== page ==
Osama bin Laden first appeared on the FBI Most Wanted list in 1999. Following the September 11 terrorist attacks in 2001, every American knew his name, and he represented America's ultimate villain, and our number one target. In "Zero Dark Thirty," actor Ricky Sekhon had the challenge of playing Osama bin Laden.
A federal regulator has recently ruled, in a number of cases, that employees posting about wages, hours, and working conditions on social media is protected speech. Steven Kane, owner of a human resources consulting firm, explains the legal issues surrounding employee comments on social media, and how employers should handle these issues.
Today is election day in Israel, the end of a contentious campaign season on fraught political territory. Israeli singer-songwriter Idan Raichel explores his country's politics through his music, and explains how he hopes to reach Israel's neighbors through song.
Today, as the president takes the oath of office once more, the palpable hope and excitement of Obama's first inauguration has waned. How will President Obama's second inaugural compare to his first, and how does it fit the history of second inaugurals, from Lincoln on forward? Historian and author Kenneth C. Davis explores the history of second inaugurals, and discusses the expectations for President Obama.
In 2008, Louisiana passed the Science Education Act, a law that allows schools to use supplemental materials when teaching evolution and global warming. Critics like activist Zack Kopplin argued that the law allows teachers to promote creationism.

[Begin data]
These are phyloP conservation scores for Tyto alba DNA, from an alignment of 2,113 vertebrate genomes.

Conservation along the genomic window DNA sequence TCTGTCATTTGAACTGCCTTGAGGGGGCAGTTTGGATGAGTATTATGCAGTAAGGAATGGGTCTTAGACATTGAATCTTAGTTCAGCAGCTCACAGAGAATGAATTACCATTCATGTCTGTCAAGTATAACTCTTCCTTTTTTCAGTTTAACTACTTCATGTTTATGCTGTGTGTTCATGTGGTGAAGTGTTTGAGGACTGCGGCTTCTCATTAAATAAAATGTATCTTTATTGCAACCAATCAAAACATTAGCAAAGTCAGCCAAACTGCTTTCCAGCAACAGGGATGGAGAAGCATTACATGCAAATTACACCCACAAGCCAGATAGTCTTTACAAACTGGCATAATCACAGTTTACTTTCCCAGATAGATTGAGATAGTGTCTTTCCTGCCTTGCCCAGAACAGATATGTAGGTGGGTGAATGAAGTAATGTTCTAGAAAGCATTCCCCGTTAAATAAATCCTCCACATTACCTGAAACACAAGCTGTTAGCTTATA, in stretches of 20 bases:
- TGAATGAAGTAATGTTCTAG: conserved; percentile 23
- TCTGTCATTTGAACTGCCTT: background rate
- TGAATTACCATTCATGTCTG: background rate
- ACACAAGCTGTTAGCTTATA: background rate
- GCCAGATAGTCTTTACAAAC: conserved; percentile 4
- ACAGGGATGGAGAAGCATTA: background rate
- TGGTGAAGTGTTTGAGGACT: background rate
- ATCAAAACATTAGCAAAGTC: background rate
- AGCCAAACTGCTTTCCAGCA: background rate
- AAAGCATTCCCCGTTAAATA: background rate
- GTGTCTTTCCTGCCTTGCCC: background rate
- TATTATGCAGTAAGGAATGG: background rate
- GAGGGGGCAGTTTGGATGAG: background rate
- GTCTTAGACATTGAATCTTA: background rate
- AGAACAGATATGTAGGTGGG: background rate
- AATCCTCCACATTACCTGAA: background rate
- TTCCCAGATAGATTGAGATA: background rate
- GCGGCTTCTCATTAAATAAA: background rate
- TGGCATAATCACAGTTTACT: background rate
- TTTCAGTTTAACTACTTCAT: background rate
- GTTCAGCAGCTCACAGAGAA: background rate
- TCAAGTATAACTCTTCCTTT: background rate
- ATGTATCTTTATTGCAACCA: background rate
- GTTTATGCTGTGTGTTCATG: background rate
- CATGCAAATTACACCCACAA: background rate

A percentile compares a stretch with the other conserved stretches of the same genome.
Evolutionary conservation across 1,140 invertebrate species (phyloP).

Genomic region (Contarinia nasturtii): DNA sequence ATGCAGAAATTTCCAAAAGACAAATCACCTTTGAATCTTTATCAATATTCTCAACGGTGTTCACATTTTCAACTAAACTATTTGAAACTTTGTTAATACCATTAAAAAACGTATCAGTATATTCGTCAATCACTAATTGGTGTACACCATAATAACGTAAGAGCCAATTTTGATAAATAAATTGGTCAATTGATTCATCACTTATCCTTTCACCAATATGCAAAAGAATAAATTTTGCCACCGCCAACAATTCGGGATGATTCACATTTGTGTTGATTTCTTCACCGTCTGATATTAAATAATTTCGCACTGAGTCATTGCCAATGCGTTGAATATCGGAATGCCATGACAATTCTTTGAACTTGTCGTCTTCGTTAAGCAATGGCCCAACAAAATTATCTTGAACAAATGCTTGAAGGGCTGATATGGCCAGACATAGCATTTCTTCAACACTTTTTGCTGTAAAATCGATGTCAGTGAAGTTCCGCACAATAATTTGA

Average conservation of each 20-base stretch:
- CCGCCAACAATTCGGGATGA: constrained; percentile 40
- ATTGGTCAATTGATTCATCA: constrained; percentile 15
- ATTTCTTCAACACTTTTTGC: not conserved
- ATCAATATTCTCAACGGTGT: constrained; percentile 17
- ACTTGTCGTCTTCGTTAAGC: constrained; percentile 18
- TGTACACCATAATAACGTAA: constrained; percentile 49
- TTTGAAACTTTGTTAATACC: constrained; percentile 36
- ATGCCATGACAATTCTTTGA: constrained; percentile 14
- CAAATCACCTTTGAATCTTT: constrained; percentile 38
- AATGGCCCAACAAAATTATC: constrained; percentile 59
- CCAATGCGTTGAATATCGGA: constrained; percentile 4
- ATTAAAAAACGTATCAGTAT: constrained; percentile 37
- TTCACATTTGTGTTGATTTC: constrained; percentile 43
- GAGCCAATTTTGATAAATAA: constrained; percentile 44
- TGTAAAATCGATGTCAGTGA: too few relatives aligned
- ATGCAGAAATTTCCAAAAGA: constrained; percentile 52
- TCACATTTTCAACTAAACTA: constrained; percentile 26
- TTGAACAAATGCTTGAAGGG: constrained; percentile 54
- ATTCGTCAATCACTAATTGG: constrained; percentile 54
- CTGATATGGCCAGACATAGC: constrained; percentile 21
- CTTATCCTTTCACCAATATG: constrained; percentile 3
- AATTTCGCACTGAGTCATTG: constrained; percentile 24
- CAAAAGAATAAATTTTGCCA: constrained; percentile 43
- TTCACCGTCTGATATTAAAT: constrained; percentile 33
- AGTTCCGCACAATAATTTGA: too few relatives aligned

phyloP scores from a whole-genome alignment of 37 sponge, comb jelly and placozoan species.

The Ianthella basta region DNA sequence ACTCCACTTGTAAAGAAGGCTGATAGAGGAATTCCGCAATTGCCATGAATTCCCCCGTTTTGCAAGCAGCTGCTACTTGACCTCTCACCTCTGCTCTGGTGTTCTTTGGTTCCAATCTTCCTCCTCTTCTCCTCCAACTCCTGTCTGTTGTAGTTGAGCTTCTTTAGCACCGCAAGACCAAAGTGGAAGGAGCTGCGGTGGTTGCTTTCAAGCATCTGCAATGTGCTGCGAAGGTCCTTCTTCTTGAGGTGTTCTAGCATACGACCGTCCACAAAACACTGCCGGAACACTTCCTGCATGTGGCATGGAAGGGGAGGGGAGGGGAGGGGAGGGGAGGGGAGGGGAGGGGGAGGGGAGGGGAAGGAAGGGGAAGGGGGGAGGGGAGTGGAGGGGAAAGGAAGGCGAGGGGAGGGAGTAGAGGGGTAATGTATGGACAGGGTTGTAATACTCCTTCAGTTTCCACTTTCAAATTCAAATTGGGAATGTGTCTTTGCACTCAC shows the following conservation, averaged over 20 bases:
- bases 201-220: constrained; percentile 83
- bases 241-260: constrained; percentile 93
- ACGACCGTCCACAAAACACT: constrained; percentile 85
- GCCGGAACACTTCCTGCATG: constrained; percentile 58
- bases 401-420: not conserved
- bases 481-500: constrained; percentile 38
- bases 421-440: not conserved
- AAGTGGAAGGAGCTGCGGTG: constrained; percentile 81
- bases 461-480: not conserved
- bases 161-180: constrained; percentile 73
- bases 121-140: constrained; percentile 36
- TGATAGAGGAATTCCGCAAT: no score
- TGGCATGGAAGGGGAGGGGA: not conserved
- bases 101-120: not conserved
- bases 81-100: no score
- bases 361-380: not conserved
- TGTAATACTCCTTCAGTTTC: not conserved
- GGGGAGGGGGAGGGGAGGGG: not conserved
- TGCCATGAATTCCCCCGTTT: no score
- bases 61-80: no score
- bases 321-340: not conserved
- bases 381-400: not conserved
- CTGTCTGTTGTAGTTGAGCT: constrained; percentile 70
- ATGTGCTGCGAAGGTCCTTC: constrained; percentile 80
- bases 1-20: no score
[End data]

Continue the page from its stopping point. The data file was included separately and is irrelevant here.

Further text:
Facebook just unveiled its latest venture, a search tool called Graph. Patrick Moorhead, president and principal analyst of Moor Insights and Strategy, discusses the new function, and what it means for the future of search and social networking.
Born and raised in Mali, Assoumane Maiga traveled to the United States as a Fulbright scholar in 2009. Upon his return, Maiga spoke out about humanitarian crises in his hometown of Timbuktu, and was soon imprisoned, without reason, by the Malian military. He has since been released.
The New York City Medical Examiner has announced that the office is reviewing more than 800 rape kits, cases were handled by a former lab technician who made a series of incorrect reports over the course of ten years, from 2001 to 2011. Lawrence Kobilinsky, forensic scientist and chair of the science department at John Jay College, discusses the science of DNA analysis. Erin Murphy, professor of at New York University School of Law, explains the legal issues at stake.
Residents of Coastal New York and New Jersey are still feeling the aftereffects of Sandy more than two months after the powerful storm. President Obama signed a $9.7 billion Sandy aid package last Sunday, and Congress will decide the fate of another $51 billion aid package next Tuesday. Bob Hennelly, contributing editor for politics and investigations for Takeaway co-producer WNYC, discusses the politics behind Sandy aid, and how victims are coping.
As President Obama moves into his second term, his policy priorities, and the policies themselves, will likely shift. Coral Davenport, energy and environment correspondent for the National Journal, explores the Obama Administration's priorities on climate change, and Elisabeth Bumiller, Pentagon correspondent for Takeaway partner The New York Times, discusses the Administration's policy shifts in Afghanistan.